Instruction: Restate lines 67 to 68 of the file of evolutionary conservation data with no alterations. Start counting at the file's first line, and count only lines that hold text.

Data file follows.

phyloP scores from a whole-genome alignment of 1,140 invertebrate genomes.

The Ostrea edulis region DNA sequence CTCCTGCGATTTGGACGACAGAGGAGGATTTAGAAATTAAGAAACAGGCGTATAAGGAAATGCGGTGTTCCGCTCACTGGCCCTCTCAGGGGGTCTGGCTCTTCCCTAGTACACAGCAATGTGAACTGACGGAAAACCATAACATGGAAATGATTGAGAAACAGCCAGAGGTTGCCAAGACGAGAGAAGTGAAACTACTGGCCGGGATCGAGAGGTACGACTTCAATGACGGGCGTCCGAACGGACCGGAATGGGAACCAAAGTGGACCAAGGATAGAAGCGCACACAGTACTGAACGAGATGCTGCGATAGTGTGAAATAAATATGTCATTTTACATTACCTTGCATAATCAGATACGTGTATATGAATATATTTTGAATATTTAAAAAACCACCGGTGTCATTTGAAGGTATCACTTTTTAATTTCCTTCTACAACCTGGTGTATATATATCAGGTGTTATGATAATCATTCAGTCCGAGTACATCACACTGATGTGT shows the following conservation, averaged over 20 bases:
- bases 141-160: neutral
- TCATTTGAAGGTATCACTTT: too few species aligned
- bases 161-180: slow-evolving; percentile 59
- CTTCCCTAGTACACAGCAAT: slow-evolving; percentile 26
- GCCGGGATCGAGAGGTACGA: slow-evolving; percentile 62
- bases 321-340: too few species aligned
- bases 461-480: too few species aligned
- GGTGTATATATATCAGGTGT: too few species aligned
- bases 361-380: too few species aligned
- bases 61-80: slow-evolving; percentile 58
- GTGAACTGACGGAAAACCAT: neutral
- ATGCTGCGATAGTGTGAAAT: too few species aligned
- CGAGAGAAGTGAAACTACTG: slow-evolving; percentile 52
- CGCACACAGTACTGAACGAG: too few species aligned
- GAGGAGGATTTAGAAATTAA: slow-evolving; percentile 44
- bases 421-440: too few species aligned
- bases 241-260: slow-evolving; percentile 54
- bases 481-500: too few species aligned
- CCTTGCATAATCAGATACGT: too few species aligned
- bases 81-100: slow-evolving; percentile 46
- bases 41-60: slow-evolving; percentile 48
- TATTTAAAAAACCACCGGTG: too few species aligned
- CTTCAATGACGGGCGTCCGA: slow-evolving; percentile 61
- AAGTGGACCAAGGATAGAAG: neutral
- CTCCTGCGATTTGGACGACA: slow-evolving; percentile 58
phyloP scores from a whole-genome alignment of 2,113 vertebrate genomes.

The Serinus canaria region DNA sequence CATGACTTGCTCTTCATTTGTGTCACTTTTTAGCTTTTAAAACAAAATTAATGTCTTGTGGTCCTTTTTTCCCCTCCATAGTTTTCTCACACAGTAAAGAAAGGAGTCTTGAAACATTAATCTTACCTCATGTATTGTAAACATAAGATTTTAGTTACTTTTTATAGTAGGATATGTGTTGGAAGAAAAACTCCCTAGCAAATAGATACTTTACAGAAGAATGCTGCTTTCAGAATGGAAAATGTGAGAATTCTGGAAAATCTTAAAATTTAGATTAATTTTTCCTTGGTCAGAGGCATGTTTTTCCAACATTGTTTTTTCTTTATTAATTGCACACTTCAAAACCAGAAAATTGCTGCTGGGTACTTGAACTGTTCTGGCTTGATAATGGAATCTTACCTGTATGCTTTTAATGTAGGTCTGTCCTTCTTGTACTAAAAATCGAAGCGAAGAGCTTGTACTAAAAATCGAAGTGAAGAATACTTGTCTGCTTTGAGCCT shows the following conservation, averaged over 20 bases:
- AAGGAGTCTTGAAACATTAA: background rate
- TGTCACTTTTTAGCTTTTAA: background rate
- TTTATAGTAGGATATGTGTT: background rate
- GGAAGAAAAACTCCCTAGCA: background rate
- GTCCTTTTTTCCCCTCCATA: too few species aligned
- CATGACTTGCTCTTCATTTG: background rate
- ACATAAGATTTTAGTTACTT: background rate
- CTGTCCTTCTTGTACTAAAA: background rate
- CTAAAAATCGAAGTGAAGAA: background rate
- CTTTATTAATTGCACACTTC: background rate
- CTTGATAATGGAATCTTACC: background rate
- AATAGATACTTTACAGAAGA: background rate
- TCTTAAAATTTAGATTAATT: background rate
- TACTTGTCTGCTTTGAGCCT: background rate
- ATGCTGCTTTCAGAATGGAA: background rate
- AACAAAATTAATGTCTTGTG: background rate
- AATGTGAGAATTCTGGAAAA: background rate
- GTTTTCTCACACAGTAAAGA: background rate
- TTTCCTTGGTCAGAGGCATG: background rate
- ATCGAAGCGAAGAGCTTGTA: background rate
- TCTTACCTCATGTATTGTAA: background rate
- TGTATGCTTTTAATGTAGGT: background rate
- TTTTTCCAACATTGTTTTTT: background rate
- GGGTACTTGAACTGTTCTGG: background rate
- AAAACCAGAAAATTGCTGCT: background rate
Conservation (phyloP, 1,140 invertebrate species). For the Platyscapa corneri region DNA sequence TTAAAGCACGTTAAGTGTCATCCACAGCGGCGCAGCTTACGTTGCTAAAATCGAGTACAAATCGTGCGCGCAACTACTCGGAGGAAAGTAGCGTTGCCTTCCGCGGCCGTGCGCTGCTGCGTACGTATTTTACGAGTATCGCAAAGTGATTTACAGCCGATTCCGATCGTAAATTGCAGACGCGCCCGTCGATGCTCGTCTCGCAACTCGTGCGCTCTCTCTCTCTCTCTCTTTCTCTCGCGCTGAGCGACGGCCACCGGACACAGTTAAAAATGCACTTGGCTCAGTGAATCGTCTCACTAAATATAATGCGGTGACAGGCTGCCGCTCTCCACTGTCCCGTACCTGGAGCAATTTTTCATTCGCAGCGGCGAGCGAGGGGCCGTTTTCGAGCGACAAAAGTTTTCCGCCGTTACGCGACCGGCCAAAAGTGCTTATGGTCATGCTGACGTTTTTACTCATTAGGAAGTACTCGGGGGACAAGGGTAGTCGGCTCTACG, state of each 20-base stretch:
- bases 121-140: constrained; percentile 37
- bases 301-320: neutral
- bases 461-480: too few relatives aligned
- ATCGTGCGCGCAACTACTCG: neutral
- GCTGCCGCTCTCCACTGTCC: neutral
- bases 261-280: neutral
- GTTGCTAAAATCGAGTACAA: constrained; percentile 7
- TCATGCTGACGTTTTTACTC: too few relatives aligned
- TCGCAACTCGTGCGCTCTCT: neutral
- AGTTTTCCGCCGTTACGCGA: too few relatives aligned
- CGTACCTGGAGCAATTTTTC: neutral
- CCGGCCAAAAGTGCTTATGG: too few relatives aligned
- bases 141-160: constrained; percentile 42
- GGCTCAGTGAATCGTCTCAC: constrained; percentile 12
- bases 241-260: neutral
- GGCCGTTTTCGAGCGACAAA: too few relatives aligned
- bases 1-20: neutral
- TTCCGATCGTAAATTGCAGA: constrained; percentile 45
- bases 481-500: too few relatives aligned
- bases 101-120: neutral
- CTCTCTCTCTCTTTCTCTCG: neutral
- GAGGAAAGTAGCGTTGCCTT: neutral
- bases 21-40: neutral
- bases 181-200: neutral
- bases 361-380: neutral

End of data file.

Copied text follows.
- CCGGCCAAAAGTGCTTATGG: too few relatives aligned
- bases 141-160: constrained; percentile 42